This video explains the benefits of road diets, which convert four lane roads into two lane roads with a middle lane for lefthand turns. These two lane roads reduce car accidents, cause drivers to drive at slower speeds, and provide space for bike lanes and sidewalks.
Students will learn that road diets are most effective at reducing crashes in places where the traffic volume is less than 15,000 vehicles per day.
This thought-provoking video will help students to think differently about road design in the United States.
The video description contains links to a variety of reports on the value of road diets.
The video begins with an advertisement.
The video does not mention the potential environmental benefits of road diets. Road diets reduce emissions from the transportation sector by shifting travelers to other modes of transportation, including walking, biking, and public transit.
Science classes could come up with a list of the environmental benefits of road diets (e.g., potential for more green space, some people may choose to bike or walk instead of drive, etc.).
Math and statistics classes could look at the graph at 2:28 and discuss how the 6 mph reduction in speed impacts the likelihood of death in a car accident.
Other resources on this topic include this Not Just Bikes video that shows the problems with street-road hybrids, this Vox video on how highways make traffic worse, and this Grist video on what makes cities walkable.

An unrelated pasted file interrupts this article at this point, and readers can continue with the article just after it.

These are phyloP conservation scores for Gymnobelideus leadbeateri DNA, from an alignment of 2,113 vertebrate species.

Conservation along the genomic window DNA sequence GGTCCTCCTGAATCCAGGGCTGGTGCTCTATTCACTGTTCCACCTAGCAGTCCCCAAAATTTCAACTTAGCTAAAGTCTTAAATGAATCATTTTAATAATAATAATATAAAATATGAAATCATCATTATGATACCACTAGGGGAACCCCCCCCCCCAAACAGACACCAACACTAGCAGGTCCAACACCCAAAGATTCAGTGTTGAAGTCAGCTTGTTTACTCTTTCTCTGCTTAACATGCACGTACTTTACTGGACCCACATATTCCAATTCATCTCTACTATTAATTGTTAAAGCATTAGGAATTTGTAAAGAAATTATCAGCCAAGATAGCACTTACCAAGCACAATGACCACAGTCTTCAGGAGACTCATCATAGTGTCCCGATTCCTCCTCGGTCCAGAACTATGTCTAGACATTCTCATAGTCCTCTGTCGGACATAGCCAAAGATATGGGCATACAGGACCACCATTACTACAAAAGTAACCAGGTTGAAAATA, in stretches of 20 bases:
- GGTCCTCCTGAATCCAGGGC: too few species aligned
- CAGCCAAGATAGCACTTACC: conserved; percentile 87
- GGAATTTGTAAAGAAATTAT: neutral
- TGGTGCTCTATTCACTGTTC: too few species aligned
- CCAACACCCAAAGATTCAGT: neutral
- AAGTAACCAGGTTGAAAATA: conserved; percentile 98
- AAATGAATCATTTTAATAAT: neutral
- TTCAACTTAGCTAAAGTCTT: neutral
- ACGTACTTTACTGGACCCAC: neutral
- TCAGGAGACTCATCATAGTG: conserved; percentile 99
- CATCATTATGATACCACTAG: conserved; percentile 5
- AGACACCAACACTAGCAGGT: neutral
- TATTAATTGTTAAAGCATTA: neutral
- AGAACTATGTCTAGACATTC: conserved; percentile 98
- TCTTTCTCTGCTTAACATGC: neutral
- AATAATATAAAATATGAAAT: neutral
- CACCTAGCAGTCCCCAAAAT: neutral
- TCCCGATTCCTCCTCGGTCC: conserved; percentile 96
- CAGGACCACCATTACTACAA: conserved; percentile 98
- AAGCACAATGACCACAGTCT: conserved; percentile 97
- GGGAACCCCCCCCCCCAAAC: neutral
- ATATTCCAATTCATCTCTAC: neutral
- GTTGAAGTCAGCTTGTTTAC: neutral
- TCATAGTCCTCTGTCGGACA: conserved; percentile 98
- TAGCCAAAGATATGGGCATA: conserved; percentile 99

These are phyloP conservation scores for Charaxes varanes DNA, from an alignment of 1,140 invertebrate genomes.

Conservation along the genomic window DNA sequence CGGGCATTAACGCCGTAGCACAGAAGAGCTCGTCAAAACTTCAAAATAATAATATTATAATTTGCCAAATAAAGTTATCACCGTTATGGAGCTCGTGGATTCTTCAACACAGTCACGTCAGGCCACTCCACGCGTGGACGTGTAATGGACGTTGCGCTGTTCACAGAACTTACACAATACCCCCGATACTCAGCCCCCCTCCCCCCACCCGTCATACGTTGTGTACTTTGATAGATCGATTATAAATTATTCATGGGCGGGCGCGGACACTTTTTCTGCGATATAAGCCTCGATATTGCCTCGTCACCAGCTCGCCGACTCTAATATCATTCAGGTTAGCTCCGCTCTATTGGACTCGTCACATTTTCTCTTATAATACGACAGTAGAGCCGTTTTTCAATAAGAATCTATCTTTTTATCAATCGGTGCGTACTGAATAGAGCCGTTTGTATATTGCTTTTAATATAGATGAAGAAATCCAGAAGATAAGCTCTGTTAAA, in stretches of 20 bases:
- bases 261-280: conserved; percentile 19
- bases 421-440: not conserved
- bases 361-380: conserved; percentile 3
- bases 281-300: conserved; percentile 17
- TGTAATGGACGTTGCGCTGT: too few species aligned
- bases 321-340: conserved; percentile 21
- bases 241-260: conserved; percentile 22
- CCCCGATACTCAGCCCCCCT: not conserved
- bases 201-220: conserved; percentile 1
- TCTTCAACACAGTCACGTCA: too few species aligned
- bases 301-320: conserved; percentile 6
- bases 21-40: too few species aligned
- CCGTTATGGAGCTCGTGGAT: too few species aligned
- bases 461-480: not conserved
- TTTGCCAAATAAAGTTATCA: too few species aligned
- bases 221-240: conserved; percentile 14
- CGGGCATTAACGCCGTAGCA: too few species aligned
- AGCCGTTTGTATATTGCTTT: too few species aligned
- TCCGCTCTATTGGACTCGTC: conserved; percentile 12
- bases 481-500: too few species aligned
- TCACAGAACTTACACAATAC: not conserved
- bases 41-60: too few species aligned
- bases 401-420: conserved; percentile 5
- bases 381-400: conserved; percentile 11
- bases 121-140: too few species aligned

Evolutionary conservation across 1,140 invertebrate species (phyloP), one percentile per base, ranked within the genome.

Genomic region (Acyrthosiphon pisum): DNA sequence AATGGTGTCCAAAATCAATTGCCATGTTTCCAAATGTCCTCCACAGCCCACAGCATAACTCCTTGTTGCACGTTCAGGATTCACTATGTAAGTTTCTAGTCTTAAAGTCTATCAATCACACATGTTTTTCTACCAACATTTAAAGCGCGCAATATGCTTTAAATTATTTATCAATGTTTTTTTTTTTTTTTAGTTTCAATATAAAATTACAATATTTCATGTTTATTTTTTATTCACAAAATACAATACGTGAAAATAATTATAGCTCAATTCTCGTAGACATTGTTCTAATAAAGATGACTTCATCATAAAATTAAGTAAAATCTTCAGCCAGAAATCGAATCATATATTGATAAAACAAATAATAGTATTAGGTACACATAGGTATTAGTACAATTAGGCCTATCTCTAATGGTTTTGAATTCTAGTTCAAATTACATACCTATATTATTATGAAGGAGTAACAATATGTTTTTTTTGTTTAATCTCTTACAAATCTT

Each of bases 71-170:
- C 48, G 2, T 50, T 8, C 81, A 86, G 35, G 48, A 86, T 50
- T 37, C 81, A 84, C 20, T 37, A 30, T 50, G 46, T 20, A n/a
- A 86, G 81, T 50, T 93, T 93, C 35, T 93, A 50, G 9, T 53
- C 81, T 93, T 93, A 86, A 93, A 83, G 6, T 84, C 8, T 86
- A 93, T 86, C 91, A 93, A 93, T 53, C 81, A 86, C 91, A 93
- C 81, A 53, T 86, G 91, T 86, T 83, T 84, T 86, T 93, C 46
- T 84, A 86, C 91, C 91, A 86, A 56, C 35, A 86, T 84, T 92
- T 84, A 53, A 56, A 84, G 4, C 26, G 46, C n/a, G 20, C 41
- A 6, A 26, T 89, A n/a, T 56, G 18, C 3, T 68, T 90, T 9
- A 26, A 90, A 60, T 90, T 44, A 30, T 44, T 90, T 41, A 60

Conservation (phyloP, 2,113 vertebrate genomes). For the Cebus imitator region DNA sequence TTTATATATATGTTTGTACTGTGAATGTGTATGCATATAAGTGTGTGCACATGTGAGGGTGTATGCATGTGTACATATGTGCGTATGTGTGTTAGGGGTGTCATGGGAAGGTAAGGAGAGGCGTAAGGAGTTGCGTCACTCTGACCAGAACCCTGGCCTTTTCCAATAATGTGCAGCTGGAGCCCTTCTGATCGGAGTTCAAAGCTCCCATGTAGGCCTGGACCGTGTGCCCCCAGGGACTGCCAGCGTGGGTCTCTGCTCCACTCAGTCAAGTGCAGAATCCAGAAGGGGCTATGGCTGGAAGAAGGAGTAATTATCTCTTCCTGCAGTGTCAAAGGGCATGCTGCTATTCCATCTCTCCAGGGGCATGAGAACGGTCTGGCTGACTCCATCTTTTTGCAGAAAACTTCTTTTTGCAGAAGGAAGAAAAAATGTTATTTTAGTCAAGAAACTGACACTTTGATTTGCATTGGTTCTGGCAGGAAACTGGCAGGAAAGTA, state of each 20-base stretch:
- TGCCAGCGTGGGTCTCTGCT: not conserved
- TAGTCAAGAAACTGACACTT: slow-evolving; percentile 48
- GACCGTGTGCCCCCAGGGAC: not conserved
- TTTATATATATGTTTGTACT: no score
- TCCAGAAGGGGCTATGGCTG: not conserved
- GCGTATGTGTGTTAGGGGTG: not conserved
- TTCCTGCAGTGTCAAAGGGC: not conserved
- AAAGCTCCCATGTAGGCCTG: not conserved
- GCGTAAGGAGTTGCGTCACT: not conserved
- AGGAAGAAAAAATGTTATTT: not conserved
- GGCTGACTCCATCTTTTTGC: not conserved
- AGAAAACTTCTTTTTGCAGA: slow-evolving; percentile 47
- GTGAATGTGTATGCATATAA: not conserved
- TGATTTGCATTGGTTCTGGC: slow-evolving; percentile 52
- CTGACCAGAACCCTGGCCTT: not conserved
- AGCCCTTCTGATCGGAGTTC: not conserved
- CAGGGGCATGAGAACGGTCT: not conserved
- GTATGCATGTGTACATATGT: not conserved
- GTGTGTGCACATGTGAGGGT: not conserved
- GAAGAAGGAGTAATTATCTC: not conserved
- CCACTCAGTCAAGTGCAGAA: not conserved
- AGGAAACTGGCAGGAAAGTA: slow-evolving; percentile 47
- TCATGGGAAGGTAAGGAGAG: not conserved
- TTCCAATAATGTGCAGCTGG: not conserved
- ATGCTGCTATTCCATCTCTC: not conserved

Road diet is an important strategy for reducing road accidents in most urban and suburban locations. This resource is insightful and recommended for teaching.
Science and Engineering
ETS1: Engineering Design
MS-ETS1-1 Define the criteria and constraints of a design problem with sufficient precision to ensure a successful solution, taking into account relevant scientific principles and potential impacts on people and the natural environment that may limit possible solutions.
MS-ETS1-3 Analyze data from tests to determine similarities and differences among several design solutions to identify the best characteristics of each that can be combined into a new solution to better meet the criteria for success.
HS-ETS1-3 Evaluate a solution to a complex real-world problem based on prioritized criteria and trade-offs that account for a range of constraints, including cost, safety, reliability, and aesthetics, as well as possible social, cultural, and environmental impacts.